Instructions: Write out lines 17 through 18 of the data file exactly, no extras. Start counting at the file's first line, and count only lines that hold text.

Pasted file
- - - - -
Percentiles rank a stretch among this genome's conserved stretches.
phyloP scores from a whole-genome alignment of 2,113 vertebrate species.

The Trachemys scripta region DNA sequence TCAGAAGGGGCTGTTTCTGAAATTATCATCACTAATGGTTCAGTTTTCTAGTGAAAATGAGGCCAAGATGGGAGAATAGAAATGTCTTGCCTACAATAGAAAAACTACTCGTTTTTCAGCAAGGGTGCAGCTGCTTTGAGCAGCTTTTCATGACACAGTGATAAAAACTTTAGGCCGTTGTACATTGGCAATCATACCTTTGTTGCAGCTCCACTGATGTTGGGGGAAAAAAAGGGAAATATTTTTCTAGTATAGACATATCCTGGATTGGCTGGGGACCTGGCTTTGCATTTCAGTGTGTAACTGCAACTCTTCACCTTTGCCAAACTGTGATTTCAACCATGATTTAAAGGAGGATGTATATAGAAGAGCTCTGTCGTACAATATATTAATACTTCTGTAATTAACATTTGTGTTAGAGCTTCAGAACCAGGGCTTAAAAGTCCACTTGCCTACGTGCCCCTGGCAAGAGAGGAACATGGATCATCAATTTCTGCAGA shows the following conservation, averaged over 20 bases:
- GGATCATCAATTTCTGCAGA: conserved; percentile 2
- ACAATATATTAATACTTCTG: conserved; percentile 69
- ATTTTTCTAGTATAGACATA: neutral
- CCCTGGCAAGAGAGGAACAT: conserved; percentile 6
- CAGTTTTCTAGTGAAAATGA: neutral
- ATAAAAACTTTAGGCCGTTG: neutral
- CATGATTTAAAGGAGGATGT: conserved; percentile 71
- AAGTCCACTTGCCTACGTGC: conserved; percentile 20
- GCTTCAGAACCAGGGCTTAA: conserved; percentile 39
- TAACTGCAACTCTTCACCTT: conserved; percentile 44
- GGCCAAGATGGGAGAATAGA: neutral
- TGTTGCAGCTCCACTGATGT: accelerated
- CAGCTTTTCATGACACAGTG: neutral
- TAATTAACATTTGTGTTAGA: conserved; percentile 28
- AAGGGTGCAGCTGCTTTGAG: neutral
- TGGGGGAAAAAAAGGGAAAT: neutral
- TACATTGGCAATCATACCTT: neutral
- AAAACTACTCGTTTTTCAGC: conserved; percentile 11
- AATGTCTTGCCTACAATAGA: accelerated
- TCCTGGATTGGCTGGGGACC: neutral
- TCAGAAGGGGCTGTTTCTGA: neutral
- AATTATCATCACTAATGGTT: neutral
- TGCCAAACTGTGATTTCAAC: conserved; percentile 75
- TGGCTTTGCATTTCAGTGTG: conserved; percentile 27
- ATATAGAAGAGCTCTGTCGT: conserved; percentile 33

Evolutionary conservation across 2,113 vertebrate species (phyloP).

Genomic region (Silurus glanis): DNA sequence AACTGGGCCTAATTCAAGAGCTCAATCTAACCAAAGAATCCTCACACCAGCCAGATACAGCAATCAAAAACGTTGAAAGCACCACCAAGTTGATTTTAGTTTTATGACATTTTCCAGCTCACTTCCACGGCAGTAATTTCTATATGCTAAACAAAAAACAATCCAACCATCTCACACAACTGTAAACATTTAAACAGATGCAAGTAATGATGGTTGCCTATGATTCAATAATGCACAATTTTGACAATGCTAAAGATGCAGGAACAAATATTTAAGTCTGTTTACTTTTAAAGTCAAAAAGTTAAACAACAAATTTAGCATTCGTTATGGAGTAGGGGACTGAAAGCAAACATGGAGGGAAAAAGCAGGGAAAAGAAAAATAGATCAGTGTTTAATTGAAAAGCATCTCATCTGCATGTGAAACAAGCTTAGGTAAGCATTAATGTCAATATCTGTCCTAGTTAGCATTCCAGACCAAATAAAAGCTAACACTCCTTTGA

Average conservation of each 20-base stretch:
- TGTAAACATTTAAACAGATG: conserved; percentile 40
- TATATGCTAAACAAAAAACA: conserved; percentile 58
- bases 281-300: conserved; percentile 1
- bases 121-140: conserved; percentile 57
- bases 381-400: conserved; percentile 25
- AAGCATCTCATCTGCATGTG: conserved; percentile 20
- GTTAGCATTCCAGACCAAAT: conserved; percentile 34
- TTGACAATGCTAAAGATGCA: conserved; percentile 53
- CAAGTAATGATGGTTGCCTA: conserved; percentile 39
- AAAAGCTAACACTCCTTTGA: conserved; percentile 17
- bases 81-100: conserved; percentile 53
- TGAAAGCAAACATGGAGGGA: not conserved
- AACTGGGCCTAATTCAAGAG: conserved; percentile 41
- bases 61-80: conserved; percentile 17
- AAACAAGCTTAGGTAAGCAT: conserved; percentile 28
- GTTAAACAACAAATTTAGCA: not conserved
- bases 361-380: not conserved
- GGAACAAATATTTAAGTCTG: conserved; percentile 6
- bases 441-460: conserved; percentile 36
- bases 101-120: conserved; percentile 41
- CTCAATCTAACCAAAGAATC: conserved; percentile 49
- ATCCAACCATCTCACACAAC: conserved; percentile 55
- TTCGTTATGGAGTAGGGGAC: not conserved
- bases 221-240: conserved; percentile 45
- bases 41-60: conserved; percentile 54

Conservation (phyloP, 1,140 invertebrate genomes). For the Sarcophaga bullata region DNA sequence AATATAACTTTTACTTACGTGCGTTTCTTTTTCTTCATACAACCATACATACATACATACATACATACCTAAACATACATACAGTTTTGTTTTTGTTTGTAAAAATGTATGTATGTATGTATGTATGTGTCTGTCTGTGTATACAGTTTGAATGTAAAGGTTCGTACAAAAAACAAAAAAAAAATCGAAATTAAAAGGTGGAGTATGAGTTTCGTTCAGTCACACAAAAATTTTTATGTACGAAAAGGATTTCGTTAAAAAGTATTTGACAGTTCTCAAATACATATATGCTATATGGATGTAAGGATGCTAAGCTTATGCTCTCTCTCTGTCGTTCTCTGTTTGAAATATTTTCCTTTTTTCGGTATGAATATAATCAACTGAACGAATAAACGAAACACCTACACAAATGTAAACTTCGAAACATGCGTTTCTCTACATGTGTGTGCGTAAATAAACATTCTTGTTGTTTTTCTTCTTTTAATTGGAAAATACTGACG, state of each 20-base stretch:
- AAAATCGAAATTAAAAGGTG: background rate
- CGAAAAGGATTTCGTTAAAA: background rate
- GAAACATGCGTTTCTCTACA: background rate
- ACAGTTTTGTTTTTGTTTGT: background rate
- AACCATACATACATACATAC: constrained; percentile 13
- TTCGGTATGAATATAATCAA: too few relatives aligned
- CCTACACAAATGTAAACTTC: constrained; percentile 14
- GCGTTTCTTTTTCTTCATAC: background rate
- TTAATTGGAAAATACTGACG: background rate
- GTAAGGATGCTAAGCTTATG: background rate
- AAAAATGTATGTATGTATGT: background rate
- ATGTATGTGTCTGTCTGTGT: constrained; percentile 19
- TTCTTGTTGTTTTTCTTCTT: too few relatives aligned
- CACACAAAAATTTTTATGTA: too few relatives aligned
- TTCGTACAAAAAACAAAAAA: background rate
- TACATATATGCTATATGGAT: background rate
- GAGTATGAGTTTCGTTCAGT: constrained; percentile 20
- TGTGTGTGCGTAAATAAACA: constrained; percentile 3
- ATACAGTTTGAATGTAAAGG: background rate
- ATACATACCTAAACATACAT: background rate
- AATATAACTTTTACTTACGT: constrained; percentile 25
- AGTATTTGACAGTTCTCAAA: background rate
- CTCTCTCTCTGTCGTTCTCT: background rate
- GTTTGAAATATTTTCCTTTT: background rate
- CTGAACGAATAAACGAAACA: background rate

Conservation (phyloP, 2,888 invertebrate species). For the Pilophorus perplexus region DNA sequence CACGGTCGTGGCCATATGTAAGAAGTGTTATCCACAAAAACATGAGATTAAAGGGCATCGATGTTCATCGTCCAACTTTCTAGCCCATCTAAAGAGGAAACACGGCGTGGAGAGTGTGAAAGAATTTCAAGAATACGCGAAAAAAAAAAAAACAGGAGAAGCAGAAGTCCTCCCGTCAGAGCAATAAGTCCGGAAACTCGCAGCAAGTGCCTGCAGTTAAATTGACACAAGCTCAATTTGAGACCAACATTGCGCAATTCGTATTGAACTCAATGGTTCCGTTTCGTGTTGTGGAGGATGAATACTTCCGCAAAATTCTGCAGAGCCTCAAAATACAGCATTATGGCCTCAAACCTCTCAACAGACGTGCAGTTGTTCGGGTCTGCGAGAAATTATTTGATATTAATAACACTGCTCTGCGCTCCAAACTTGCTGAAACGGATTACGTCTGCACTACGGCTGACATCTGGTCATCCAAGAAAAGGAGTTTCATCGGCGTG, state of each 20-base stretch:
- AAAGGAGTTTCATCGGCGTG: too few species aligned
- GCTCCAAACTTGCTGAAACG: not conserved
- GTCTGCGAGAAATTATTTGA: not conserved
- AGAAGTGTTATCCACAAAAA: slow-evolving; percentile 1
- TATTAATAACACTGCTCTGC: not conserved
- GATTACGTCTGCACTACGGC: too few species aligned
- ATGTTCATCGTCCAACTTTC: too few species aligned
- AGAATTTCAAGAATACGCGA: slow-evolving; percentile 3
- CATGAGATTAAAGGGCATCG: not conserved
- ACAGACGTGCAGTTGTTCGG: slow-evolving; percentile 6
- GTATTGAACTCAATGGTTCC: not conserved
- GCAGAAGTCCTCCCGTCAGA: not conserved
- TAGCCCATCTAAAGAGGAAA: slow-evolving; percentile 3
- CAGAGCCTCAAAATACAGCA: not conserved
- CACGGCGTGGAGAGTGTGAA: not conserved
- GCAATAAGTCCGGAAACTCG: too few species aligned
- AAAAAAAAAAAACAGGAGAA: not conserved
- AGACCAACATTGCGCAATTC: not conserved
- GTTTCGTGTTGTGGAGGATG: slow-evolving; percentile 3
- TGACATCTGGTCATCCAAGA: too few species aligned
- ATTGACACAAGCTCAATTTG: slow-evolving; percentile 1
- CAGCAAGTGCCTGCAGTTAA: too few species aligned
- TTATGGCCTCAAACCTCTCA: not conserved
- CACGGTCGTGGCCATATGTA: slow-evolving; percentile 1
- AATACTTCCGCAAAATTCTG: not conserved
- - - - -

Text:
- TAATTAACATTTGTGTTAGA: conserved; percentile 28
- AAGGGTGCAGCTGCTTTGAG: neutral